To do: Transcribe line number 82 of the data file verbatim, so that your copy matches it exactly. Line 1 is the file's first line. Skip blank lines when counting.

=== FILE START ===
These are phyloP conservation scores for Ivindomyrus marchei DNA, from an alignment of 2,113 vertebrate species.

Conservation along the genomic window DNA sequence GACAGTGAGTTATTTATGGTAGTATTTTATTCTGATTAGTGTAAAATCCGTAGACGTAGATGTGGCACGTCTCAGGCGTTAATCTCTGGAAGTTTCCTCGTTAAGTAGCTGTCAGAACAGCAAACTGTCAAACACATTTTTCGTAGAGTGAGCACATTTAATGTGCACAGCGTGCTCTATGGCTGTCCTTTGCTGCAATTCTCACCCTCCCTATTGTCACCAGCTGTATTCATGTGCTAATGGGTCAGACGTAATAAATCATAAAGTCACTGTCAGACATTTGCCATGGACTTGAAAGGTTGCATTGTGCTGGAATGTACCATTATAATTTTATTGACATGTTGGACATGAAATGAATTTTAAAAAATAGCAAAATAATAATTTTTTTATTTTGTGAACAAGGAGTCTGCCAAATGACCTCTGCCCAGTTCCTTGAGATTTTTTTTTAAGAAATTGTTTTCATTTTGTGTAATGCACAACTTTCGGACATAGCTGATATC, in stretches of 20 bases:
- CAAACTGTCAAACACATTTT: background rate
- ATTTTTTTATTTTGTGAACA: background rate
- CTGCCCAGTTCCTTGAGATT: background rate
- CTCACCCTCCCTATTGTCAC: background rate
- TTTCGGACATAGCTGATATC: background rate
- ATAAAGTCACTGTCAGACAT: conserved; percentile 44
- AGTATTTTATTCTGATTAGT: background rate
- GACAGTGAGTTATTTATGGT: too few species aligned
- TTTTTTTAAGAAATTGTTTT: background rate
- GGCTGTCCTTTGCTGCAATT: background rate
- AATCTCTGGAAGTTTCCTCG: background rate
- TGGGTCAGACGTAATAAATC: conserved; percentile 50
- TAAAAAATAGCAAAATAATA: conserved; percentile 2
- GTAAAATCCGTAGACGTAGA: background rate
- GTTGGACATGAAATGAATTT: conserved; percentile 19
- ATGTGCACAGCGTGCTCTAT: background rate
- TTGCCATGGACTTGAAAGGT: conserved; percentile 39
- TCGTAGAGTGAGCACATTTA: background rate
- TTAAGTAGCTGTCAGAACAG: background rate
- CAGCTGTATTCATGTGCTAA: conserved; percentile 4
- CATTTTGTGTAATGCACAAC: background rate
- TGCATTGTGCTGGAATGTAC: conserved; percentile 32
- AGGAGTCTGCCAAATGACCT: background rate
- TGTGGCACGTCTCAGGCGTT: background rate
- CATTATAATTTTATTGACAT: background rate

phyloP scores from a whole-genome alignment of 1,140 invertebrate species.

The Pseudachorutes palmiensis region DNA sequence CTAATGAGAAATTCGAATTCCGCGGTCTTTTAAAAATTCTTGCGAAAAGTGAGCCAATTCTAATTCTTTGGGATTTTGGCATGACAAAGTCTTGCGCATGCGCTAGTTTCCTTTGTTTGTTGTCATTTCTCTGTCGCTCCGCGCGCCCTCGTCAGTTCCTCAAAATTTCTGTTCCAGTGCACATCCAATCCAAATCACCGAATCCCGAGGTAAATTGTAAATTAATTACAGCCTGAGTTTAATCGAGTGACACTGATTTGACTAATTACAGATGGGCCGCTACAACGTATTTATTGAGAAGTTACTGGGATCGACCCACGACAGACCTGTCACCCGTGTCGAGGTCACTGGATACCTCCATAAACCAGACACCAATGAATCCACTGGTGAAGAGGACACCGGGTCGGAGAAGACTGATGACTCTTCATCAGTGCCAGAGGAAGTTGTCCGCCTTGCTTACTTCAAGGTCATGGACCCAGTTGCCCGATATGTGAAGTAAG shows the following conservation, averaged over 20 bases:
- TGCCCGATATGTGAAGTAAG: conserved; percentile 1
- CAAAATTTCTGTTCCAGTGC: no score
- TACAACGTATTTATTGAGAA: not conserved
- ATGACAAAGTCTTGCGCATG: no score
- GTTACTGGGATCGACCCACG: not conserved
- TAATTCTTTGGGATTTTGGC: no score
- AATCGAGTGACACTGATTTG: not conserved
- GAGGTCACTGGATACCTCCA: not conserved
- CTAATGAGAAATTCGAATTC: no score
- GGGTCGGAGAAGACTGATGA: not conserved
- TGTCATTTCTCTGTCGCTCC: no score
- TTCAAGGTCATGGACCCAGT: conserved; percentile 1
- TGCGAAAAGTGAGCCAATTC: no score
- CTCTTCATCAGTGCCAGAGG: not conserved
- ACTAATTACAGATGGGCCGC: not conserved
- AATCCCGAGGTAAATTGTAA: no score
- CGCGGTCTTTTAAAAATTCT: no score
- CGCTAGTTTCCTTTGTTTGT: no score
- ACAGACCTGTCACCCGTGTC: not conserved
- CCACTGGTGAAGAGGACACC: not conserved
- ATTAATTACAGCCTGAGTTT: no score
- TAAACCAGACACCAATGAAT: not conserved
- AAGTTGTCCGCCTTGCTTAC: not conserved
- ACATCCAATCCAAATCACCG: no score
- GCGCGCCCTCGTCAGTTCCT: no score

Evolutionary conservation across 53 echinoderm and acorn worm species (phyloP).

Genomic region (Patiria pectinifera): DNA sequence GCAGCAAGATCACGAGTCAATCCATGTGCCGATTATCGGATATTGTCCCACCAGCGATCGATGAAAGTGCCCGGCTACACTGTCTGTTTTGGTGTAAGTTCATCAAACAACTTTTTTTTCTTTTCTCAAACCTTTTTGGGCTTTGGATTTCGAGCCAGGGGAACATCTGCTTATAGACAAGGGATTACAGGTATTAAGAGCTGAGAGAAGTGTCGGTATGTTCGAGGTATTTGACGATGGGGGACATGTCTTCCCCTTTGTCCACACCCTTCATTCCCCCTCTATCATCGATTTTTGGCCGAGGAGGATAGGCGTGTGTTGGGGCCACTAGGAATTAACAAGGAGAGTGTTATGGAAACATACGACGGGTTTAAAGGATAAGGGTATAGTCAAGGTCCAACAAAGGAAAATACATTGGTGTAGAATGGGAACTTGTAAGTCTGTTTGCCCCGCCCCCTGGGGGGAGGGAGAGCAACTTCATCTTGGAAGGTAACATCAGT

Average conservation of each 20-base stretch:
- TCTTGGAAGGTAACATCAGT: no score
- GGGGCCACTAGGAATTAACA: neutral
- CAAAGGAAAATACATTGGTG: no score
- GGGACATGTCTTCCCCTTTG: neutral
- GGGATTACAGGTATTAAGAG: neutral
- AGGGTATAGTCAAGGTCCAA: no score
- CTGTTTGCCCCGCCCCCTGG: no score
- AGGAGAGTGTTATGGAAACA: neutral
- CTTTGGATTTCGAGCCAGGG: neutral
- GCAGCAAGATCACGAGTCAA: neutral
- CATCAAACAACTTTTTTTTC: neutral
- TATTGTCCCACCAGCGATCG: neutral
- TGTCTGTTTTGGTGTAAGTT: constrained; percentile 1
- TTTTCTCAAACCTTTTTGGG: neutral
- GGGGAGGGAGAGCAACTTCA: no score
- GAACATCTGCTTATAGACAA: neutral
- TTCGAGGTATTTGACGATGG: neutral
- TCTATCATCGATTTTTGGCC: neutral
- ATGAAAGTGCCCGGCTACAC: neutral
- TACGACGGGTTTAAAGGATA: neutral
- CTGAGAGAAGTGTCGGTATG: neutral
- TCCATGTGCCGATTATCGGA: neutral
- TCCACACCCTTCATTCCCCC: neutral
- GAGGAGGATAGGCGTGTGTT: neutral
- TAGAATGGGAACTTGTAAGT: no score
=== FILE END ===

- TAGAATGGGAACTTGTAAGT: no score